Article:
Home Sport Sharks must not invest in average cast-offs from other unions

Sharks must not invest in average cast-offs from other unions


The Sharks have to stop buying average cast-offs from other unions and – at the other extreme – top-end Boks who seldom play.

Hollywoodbets Sharks head coach John Plumtree. Picture: SteveHaagSports, INPHO, Shutterstock (14182882x)

Sharks must stop feeding off other teams’ scraps

ONE of the first things John Plumtree told the media when he began his second term as coach of the Sharks was that he was working through an inherited player roster, working out who he could take forward into battle and who to jettison.

He would have made significant inroads with that roster at the weekend because an away game against the bristling Bulls team was the perfect arena in which to see who was up for the fight and who was content to go through the motions.

However, it isn’t quite as easy as that because Plumtree might be tempted to give some of the players who “did not turn up”, as he put it, a second chance on Saturday when the Sharks host French club Pau in the EPCR Challenge Cup, the second-tier competition to the Champions Cup that the Sharks were relegated to at the end of the last season.

“A lot of guys missed their mental preparation,” Plumtree said, caustically, after the 44-10 defeat.

“It looked like there were some pretty rusty players out there – not just the ones I have had all along (in Durban), but some that have returned from France.”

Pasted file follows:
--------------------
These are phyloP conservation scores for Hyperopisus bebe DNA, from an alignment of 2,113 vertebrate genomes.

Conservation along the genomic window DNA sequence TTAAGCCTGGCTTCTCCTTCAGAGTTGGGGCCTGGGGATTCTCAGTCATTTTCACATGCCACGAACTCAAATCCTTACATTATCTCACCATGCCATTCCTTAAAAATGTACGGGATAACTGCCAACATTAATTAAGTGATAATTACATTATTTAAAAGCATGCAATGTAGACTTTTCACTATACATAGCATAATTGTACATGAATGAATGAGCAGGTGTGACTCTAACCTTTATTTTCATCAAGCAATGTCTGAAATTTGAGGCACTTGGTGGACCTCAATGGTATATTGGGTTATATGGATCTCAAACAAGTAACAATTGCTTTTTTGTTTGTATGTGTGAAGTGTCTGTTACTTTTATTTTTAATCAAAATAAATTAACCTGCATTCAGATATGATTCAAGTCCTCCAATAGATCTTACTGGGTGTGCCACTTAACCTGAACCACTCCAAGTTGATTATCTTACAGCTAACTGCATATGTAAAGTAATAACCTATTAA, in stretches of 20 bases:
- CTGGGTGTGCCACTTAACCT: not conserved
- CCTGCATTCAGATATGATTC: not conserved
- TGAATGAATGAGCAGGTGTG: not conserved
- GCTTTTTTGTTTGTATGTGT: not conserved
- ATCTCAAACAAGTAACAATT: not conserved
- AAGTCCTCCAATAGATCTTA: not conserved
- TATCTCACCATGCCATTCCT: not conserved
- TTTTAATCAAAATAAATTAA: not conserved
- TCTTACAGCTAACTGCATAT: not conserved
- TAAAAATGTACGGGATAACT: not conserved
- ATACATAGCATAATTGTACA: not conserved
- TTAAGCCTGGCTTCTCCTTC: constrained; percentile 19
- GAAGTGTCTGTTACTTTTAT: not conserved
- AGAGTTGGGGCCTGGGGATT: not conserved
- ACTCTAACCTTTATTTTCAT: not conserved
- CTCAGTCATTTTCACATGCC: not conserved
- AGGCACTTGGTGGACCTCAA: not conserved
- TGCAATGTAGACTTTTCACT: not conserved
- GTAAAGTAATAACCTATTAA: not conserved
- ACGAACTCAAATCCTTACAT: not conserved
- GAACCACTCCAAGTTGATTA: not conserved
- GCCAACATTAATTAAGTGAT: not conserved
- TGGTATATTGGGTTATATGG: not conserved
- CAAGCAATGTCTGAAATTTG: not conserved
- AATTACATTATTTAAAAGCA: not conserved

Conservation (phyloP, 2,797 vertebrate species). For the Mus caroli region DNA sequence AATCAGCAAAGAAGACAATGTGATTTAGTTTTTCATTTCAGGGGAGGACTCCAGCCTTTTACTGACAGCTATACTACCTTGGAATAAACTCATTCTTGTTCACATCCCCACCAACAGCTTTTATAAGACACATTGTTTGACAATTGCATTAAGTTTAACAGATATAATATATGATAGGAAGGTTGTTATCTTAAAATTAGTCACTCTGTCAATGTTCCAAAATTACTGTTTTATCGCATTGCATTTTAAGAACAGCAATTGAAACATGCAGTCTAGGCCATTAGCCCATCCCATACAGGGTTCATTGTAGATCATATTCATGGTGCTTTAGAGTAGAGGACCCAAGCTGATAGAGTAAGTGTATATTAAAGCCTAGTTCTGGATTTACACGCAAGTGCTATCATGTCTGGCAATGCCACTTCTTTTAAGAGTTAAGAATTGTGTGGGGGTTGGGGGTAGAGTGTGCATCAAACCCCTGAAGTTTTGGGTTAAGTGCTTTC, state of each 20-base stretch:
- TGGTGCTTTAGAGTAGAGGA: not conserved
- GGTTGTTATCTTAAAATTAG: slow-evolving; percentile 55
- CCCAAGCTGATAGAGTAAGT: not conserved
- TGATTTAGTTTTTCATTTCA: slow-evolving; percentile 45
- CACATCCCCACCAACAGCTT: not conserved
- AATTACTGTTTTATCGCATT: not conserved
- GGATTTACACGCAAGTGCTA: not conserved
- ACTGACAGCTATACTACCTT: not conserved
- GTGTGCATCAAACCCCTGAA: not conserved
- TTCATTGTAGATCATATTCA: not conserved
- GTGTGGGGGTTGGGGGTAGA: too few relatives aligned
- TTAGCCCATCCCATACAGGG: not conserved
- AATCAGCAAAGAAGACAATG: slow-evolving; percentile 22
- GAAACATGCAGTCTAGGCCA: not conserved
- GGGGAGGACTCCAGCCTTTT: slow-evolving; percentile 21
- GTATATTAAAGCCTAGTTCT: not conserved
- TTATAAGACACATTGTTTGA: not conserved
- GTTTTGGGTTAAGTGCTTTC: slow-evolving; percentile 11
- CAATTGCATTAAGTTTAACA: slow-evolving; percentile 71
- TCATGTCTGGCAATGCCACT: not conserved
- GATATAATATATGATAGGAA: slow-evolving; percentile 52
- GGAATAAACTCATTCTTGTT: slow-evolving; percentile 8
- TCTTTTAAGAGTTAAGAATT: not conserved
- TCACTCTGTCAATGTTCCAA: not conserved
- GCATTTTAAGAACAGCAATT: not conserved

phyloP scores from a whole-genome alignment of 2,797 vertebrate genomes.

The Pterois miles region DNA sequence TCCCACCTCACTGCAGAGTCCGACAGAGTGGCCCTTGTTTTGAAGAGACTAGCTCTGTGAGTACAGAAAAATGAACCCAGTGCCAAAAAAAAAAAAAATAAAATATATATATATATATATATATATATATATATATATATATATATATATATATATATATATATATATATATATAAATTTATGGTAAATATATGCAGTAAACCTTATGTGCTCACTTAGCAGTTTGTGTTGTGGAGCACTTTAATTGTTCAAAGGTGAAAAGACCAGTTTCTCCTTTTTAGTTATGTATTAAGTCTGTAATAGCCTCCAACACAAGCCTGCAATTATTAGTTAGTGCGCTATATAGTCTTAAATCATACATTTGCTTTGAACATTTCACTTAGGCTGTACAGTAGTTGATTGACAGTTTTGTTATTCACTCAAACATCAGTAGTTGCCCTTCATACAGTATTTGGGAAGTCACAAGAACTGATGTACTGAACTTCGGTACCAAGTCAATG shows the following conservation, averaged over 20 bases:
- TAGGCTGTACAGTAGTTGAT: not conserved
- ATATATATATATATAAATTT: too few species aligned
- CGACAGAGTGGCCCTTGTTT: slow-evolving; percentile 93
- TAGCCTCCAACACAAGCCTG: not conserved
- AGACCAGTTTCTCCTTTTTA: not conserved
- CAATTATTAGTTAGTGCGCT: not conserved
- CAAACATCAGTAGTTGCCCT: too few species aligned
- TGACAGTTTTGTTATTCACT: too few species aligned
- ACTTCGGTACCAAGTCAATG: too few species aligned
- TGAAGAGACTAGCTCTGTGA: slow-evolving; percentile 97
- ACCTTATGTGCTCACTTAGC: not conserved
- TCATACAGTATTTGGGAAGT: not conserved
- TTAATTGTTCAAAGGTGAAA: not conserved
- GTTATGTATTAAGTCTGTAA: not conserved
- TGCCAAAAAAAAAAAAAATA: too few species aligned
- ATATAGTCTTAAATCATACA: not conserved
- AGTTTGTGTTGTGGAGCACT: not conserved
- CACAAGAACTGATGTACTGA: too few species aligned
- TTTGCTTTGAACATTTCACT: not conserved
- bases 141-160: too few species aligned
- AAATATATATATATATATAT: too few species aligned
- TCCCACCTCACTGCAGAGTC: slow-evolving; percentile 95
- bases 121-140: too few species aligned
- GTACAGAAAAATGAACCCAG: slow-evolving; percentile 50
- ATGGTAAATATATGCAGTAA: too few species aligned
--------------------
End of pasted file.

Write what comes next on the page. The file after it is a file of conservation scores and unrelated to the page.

For Plumtree, the issue had been clouded by the 69-point rout of the lowly Dragons the week before the Bulls game. Everybody looked good against the worst-performing Welsh team and Loftus was always going be a true gauge of where the players were.

There was the sight of a colossal Bok who won games in France going through the motions in Pretoria. The important thing that impatient Sharks fans have to understand is that Plumtree cannot be expected to get all of this right in a few months.

He is also trying to get the Sharks to play an ambitious brand of rugby. And it surely did not help that his first month in charge was a four-match tour of Europe, starting with giants Leinster and Munster.

The most important thing the Sharks have to get right over the next few months is to change their recruitment policy, from randomly picking players who have come off contracts at other unions to shrewdly buying players who are just outside the Springbok squad.

They will need players who are good enough to play international rugby but at this point in their career are not doing so – either because they are rising youngsters or seniors who have missed the Bok boat – and will thus be around to play for Plumtree.

The Sharks have to stop buying average cast-offs from other unions and – at the other extreme – top-end Boks who seldom play.

With this in mind, it was interesting to read in a weekend newspaper that a raft of senior players currently in Europe are looking to return home from the UK in particular as clubs struggle to pay salaries.

There are some seriously good players in this group, including Jan Serfontein, the 30-year-old former Springbok centre, who has racked up over 100 appearances for French giants Montpellier.

Given how Rohan Janse van Vuuren is battling with his handling skills, Serfontein at 12 for the Sharks would be a coup, especially given how well Lukhanyo Am is playing in a losing cause.

If Am had a good playmaker at 12, he would be even better.

Then there are some very good forwards wanting a homecoming – JD Schickerling, Jason Jenkins, Trevor Nyakane, Ruan Ackermann and Springbok No.8 Jasper Wiese.

I’m not so sure Wiese would be good for the Sharks given the reasons already mentioned but Ackermann would be a good buy, as would Jenkins or Schickerling.

They are good enough to play for South Africa but are not going to, given who is already there.

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